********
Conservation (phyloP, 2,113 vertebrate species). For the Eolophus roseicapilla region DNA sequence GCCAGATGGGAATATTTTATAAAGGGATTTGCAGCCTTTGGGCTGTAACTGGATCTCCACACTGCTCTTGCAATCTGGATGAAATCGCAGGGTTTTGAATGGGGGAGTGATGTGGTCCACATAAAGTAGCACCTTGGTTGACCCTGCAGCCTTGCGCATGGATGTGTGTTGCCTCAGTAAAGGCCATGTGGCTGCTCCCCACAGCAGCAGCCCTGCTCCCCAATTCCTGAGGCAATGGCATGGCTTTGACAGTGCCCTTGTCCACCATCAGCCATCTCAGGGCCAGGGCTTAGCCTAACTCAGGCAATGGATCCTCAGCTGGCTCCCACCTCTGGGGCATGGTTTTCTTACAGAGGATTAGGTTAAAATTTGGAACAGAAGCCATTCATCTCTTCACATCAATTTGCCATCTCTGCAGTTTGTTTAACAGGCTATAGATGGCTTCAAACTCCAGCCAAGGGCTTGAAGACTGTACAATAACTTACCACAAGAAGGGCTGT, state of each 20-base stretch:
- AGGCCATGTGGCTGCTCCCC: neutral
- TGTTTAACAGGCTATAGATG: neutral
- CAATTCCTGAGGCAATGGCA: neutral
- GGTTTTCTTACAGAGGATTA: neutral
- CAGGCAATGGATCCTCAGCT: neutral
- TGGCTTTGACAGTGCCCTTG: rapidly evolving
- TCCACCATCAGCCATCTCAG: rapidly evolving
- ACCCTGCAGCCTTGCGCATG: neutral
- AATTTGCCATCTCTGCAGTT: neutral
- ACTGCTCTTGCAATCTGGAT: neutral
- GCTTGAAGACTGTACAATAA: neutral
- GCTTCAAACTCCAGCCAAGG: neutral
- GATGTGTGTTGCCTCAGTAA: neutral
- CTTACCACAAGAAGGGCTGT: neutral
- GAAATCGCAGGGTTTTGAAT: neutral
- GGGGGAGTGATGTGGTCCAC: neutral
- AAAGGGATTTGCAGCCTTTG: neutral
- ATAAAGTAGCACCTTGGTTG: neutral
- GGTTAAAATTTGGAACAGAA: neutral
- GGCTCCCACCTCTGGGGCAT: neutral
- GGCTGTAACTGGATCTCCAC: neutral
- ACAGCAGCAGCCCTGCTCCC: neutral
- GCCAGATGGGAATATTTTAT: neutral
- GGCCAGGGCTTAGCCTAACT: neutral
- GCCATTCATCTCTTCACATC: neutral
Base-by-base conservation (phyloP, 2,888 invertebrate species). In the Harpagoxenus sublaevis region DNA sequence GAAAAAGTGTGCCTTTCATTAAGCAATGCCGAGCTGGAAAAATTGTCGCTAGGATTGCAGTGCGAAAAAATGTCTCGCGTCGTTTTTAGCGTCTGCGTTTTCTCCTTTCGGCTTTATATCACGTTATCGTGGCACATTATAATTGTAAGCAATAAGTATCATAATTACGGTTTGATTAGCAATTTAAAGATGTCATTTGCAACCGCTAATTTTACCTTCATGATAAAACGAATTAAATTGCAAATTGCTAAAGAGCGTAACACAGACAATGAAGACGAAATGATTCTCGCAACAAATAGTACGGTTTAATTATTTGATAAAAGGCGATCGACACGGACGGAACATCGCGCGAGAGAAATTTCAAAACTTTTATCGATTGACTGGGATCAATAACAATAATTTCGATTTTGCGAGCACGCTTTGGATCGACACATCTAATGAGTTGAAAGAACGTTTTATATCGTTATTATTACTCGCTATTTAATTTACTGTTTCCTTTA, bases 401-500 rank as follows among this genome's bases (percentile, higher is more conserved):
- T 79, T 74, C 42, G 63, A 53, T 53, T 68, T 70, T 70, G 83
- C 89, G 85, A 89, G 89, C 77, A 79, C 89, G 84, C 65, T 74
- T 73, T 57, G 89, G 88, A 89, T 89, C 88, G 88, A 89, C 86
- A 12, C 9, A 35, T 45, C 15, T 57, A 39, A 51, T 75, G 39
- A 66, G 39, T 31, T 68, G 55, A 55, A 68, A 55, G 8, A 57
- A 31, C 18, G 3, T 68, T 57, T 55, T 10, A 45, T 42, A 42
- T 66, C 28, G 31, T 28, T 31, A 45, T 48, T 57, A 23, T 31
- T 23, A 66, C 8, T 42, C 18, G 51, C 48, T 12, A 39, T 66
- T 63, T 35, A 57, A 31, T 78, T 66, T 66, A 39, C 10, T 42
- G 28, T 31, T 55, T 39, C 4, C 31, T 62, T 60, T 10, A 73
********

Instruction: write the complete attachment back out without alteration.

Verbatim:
Conservation (phyloP, 2,113 vertebrate species). For the Eolophus roseicapilla region DNA sequence GCCAGATGGGAATATTTTATAAAGGGATTTGCAGCCTTTGGGCTGTAACTGGATCTCCACACTGCTCTTGCAATCTGGATGAAATCGCAGGGTTTTGAATGGGGGAGTGATGTGGTCCACATAAAGTAGCACCTTGGTTGACCCTGCAGCCTTGCGCATGGATGTGTGTTGCCTCAGTAAAGGCCATGTGGCTGCTCCCCACAGCAGCAGCCCTGCTCCCCAATTCCTGAGGCAATGGCATGGCTTTGACAGTGCCCTTGTCCACCATCAGCCATCTCAGGGCCAGGGCTTAGCCTAACTCAGGCAATGGATCCTCAGCTGGCTCCCACCTCTGGGGCATGGTTTTCTTACAGAGGATTAGGTTAAAATTTGGAACAGAAGCCATTCATCTCTTCACATCAATTTGCCATCTCTGCAGTTTGTTTAACAGGCTATAGATGGCTTCAAACTCCAGCCAAGGGCTTGAAGACTGTACAATAACTTACCACAAGAAGGGCTGT, state of each 20-base stretch:
- AGGCCATGTGGCTGCTCCCC: neutral
- TGTTTAACAGGCTATAGATG: neutral
- CAATTCCTGAGGCAATGGCA: neutral
- GGTTTTCTTACAGAGGATTA: neutral
- CAGGCAATGGATCCTCAGCT: neutral
- TGGCTTTGACAGTGCCCTTG: rapidly evolving
- TCCACCATCAGCCATCTCAG: rapidly evolving
- ACCCTGCAGCCTTGCGCATG: neutral
- AATTTGCCATCTCTGCAGTT: neutral
- ACTGCTCTTGCAATCTGGAT: neutral
- GCTTGAAGACTGTACAATAA: neutral
- GCTTCAAACTCCAGCCAAGG: neutral
- GATGTGTGTTGCCTCAGTAA: neutral
- CTTACCACAAGAAGGGCTGT: neutral
- GAAATCGCAGGGTTTTGAAT: neutral
- GGGGGAGTGATGTGGTCCAC: neutral
- AAAGGGATTTGCAGCCTTTG: neutral
- ATAAAGTAGCACCTTGGTTG: neutral
- GGTTAAAATTTGGAACAGAA: neutral
- GGCTCCCACCTCTGGGGCAT: neutral
- GGCTGTAACTGGATCTCCAC: neutral
- ACAGCAGCAGCCCTGCTCCC: neutral
- GCCAGATGGGAATATTTTAT: neutral
- GGCCAGGGCTTAGCCTAACT: neutral
- GCCATTCATCTCTTCACATC: neutral
Base-by-base conservation (phyloP, 2,888 invertebrate species). In the Harpagoxenus sublaevis region DNA sequence GAAAAAGTGTGCCTTTCATTAAGCAATGCCGAGCTGGAAAAATTGTCGCTAGGATTGCAGTGCGAAAAAATGTCTCGCGTCGTTTTTAGCGTCTGCGTTTTCTCCTTTCGGCTTTATATCACGTTATCGTGGCACATTATAATTGTAAGCAATAAGTATCATAATTACGGTTTGATTAGCAATTTAAAGATGTCATTTGCAACCGCTAATTTTACCTTCATGATAAAACGAATTAAATTGCAAATTGCTAAAGAGCGTAACACAGACAATGAAGACGAAATGATTCTCGCAACAAATAGTACGGTTTAATTATTTGATAAAAGGCGATCGACACGGACGGAACATCGCGCGAGAGAAATTTCAAAACTTTTATCGATTGACTGGGATCAATAACAATAATTTCGATTTTGCGAGCACGCTTTGGATCGACACATCTAATGAGTTGAAAGAACGTTTTATATCGTTATTATTACTCGCTATTTAATTTACTGTTTCCTTTA, bases 401-500 rank as follows among this genome's bases (percentile, higher is more conserved):
- T 79, T 74, C 42, G 63, A 53, T 53, T 68, T 70, T 70, G 83
- C 89, G 85, A 89, G 89, C 77, A 79, C 89, G 84, C 65, T 74
- T 73, T 57, G 89, G 88, A 89, T 89, C 88, G 88, A 89, C 86
- A 12, C 9, A 35, T 45, C 15, T 57, A 39, A 51, T 75, G 39
- A 66, G 39, T 31, T 68, G 55, A 55, A 68, A 55, G 8, A 57
- A 31, C 18, G 3, T 68, T 57, T 55, T 10, A 45, T 42, A 42
- T 66, C 28, G 31, T 28, T 31, A 45, T 48, T 57, A 23, T 31
- T 23, A 66, C 8, T 42, C 18, G 51, C 48, T 12, A 39, T 66
- T 63, T 35, A 57, A 31, T 78, T 66, T 66, A 39, C 10, T 42
- G 28, T 31, T 55, T 39, C 4, C 31, T 62, T 60, T 10, A 73